To incentivise collaboration to deliver results:
|CEs take collective responsibility and work together to ensure that the State Services make the greatest possible difference for New Zealanders.|
SSC offers an increasingly tailored package of services to support leaders across the system to create collective impact. The result is that:
Chief Executives take collective responsibility and work together to ensure that the State services make the greatest possible positive difference for New Zealanders.
Performance management and recruitment
Chief executives have been appraised for the first full year (2014/15) against new common expectations that balance the delivery of short-term results with a longer-term ‘stewardship' requirement. SSC is maturing the approach to CE recruitment, appraisal and support. Further building the continuous improvement approach will create a more flexible platform for CE recruitment. SSC continues to take a whole-of-career approach to developing talent.
SSC will work with CEs to steward a system recognised for meeting the priority needs of New Zealanders and delivering for the Government of the day. This includes CEs making New Zealanders central to their agency's objectives and work, and operating collectively and shifting resources across the system when that is what it takes. SSC will be instrumental in developing CEs as a leadership group across the system. To that end, SSC supports sector governance mechanisms such as the Social Sector Board. SSC also is working through the State Services Leadership Group to develop a 10 year ambition and four year plan for system improvement that the CEs own and are held to account for. This will be in place from mid-2016.
Providing advice on system design
SSC's ongoing advice on the machinery of government and system design, with a key role in working with Central agencies and the sector, means that effective social sector investment mechanisms that support service delivery are in place and barriers to collaboration are addressed.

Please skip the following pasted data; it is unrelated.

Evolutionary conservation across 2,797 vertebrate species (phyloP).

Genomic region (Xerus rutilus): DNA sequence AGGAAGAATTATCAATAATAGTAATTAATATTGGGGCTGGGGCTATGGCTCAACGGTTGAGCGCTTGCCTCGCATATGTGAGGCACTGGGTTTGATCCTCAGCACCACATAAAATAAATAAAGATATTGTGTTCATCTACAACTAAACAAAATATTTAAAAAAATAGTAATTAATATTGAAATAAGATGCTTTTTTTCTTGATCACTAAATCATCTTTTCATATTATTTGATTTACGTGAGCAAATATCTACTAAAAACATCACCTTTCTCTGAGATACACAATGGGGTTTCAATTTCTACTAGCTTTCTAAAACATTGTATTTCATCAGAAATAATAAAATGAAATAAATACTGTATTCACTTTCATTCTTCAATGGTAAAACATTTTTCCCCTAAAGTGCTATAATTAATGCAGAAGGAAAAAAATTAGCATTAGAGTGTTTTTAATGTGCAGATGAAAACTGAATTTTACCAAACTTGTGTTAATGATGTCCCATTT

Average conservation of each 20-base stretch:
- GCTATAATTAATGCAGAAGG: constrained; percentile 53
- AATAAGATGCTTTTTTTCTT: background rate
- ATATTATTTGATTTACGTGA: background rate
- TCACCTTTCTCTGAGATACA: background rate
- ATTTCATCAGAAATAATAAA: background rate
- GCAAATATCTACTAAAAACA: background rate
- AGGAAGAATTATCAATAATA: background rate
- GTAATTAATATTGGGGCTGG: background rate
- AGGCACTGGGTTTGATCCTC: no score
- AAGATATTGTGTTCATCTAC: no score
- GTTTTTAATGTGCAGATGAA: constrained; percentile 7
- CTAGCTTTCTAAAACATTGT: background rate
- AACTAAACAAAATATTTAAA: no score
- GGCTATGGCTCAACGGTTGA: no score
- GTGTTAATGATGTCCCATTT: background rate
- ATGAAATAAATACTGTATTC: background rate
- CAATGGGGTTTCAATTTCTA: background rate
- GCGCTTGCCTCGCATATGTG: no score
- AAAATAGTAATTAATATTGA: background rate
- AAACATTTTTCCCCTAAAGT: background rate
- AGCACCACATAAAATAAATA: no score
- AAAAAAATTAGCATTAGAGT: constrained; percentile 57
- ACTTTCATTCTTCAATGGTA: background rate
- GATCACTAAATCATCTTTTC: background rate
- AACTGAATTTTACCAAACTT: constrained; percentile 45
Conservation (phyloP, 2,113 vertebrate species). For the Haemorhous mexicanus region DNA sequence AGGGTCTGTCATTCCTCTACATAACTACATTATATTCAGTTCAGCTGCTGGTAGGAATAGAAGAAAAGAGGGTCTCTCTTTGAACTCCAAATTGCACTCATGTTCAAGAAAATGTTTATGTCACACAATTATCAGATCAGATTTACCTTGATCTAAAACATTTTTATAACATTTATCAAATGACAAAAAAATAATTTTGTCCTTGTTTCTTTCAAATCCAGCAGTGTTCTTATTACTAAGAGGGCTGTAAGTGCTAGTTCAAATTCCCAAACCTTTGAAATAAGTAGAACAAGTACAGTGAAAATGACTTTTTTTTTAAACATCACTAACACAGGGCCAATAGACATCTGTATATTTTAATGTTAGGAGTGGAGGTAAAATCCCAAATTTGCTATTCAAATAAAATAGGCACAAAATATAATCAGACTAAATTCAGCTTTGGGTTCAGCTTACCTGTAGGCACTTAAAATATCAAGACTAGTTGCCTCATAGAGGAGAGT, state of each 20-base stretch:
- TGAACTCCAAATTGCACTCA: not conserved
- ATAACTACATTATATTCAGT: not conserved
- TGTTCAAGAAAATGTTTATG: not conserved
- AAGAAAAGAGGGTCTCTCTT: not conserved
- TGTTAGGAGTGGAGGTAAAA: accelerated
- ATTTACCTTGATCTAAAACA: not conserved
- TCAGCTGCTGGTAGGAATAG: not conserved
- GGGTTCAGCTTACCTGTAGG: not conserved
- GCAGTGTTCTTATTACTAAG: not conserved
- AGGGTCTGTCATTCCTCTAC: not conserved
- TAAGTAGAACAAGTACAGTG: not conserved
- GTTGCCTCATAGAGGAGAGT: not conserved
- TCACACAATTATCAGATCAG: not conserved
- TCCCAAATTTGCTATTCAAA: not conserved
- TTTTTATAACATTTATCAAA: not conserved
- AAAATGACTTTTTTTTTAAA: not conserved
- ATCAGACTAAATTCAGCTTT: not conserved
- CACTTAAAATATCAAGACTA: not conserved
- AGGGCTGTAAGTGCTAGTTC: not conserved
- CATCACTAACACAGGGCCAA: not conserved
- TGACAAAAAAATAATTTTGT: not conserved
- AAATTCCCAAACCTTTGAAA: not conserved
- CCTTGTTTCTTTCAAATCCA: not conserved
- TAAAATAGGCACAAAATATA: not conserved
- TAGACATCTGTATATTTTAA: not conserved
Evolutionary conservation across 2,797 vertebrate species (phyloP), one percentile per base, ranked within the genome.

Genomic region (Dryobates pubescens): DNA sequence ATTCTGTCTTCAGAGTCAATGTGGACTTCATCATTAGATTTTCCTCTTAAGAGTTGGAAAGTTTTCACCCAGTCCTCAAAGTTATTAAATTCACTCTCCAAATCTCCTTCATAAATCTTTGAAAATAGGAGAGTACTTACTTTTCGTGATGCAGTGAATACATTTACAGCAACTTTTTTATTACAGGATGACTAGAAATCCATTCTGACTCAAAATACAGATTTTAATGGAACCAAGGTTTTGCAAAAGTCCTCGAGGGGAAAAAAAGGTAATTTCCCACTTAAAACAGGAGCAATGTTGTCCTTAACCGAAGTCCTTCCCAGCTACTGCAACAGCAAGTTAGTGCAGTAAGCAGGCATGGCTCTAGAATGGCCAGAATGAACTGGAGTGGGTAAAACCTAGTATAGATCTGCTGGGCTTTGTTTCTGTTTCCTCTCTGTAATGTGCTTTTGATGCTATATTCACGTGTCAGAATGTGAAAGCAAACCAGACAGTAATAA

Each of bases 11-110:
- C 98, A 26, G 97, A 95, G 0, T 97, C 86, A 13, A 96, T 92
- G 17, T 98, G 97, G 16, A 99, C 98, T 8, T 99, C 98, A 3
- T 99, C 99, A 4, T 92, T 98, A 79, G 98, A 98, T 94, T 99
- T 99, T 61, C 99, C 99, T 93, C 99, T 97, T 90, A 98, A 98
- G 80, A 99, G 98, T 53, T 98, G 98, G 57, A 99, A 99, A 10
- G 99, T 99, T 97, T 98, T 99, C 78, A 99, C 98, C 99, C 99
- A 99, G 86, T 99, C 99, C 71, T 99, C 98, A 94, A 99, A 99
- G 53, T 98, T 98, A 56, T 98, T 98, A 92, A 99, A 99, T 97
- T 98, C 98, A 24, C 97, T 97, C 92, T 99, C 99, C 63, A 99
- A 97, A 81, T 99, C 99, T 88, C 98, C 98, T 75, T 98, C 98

Strengthening connections with Auckland
The growing size, diversity and importance of Auckland to New Zealand has major implications for the work of the State services in our largest city. Recognising this, the new role of SSC Deputy Commissioner (DC), Auckland was established in May 2015. Two key responsibilities of the DC to better position the State services to respond to and support Auckland's growth are to:
- strengthen engagement between Wellington and Auckland-based leaders, and
- lead work across government.
While the precise nature and form of that response will evolve over time, it is clear is that the challenges and opportunities Auckland presents are enduring. For this reason SSC has committed to continued investment in its Auckland operations.
We will know our ambition has been achieved when:
- We offer a bespoke package of support to CEs.
- Senior leaders are working collectively on key issues and opportunities to drive improvement and deliver results. New approaches to CE recruitment, appraisal and support deliver efficiency gains.
- A modest ongoing reduction in resourcing is realised from 2015/16.